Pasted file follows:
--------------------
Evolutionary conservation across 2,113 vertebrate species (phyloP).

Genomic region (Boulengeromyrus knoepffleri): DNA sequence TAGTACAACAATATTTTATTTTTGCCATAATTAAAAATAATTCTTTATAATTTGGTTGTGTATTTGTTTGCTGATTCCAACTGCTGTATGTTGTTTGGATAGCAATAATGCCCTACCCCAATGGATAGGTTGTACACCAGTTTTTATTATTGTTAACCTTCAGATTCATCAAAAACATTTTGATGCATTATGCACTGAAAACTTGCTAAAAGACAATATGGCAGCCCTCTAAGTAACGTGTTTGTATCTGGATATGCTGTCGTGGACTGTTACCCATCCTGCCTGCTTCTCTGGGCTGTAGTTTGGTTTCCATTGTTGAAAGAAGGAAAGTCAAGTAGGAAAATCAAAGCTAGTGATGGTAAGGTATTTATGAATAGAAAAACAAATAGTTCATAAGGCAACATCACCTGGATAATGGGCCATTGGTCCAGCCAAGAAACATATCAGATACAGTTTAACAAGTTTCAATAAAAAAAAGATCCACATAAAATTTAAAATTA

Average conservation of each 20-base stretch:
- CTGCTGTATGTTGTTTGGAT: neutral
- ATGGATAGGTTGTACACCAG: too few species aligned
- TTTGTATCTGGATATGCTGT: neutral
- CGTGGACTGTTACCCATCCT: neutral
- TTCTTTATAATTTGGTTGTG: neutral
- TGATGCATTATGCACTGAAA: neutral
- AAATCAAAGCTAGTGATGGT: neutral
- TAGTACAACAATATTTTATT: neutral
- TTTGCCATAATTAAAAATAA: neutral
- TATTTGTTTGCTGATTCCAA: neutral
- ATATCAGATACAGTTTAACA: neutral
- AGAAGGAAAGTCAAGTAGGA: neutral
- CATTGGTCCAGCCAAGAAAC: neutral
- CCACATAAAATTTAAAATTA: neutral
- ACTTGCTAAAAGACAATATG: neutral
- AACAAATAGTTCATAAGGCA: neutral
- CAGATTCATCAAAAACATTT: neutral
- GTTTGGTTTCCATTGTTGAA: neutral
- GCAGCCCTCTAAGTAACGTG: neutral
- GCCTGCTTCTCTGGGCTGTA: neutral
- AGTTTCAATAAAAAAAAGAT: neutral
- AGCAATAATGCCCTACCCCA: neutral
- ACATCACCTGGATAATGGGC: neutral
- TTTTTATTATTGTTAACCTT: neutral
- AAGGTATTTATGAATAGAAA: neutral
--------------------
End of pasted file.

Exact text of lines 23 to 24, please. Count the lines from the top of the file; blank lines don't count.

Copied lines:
- GCCTGCTTCTCTGGGCTGTA: neutral
- AGTTTCAATAAAAAAAAGAT: neutral